We’ve discussed only three of the drivers that I feel are pushing the top 10 trends in business intelligence as outlined by Knightsbridge. As with all trends, there is interconnectivity between the drivers forcing the trends and between the trends themselves. To demonstrate this, the chart in Figure 1 depicts the interconnectivity between the 10 trends identified in the Knightsbridge white paper.

Two of the 10 trends, information quality and enterprise-level BI, provide the larger umbrella themes under which the other trends fall as related aspects or specific components. Enterprise-level BI and information quality are also highly interconnected themselves.

Figure 1: Interconnectivity of BI Trends 

While these interconnections demonstrate the complexity involved in meeting business intelligence challenges, the good news is that BI technologies and methodologies have matured. Organizations can now more easily find the help they need to prioritize their efforts and determine a starting point for their next BI efforts –ands learn from the mistakes and best practices of those who started before them. 

Click here to download a full copy of the Knightsbridge white paper, “Top 10 Trends in Business Intelligence.”

  • Duffie BrunsonDuffie Brunson

    Duffie is a Senior Principal for Financial Services at Knightsbridge Solutions. With more than 30 years of experience in financial institutions as both a banker and consultant, he has been involved with leading-edge developments within the industry, including the creation of the automated clearinghouse, the debit card, in-home transaction services, co-branded credit cards, electronic payment networks, financial advisory/planning services and integrated customer data warehouses.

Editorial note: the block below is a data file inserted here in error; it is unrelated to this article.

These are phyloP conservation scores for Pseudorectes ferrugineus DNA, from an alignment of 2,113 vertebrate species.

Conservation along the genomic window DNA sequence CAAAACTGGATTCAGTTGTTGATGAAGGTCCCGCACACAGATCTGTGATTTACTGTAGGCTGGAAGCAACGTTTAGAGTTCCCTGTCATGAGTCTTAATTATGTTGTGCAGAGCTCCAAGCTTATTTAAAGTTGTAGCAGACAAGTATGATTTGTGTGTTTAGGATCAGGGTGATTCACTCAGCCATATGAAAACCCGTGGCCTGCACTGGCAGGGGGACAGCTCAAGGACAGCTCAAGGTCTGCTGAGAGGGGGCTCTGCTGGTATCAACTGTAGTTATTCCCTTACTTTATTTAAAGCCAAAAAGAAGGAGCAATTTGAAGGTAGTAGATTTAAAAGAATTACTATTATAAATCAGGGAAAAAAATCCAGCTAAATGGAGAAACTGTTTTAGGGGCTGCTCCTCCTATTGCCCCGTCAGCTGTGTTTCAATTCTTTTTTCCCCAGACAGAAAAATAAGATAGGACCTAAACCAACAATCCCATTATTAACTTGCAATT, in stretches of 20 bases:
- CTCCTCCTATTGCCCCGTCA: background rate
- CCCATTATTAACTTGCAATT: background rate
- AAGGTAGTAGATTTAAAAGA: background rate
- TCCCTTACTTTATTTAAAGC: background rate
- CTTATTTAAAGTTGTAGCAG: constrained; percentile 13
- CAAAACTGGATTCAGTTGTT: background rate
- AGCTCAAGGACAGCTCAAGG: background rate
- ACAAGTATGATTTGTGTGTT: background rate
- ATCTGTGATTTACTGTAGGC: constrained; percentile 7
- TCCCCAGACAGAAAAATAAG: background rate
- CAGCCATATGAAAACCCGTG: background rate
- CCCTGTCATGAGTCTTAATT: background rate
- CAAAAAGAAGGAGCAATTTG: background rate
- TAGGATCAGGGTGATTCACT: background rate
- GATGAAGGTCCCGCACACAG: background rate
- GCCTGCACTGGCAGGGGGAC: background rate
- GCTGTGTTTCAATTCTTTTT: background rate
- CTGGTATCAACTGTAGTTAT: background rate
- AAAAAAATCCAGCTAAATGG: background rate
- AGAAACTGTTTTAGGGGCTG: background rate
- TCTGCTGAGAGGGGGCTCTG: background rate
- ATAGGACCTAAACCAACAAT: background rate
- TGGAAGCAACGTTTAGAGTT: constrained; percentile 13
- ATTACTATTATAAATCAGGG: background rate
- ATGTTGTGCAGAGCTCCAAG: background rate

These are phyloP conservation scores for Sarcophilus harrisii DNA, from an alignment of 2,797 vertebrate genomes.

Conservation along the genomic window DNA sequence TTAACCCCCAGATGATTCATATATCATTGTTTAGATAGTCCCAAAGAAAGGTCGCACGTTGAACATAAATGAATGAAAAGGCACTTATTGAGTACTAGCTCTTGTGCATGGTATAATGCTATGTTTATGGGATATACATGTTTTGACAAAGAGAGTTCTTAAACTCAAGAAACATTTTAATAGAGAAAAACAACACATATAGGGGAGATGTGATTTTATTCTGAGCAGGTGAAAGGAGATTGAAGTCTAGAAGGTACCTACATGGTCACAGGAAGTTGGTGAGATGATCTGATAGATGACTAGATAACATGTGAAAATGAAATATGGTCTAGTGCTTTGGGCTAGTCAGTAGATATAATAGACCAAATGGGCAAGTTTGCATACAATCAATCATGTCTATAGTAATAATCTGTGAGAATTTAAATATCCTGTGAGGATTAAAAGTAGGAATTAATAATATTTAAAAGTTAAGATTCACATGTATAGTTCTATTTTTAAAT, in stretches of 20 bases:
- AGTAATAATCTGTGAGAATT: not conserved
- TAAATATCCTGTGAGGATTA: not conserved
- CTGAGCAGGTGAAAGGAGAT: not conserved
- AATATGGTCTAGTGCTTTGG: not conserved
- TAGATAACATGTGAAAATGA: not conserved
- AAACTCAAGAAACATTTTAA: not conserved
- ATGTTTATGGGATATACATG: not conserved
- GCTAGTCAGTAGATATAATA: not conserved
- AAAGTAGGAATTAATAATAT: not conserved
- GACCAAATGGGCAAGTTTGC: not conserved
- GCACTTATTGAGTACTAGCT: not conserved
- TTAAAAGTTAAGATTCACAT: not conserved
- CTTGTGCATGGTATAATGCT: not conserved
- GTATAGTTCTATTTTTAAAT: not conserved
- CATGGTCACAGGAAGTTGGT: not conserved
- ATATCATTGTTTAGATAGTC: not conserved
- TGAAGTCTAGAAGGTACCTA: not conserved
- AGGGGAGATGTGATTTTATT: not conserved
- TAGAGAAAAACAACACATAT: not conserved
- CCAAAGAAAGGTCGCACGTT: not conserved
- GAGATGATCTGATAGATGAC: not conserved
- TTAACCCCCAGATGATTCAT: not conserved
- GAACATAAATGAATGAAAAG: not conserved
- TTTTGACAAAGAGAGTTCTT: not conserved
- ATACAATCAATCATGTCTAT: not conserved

Duffie holds an undergraduate degree from the University of Virginia and an MBA from Georgia State University. He is a graduate of the Seidman Auditing School at the University of Wisconsin, and the Stonier School of Banking at Rutgers University. He has served as a member of the ABA's Operations and Automation Quality Council, as a faculty member of the Graduate School of Banking at Colorado, and as a lecturer at the Universita' Cattolica del Sacro Cuore in Milan, Italy.

    Duffie can be reached at dbrunson@knightsbridge.com.

    Editor's note: More financial services articles, resources, news and events are available in the Business Intelligence Network's Financial Services Channel. Be sure to visit today!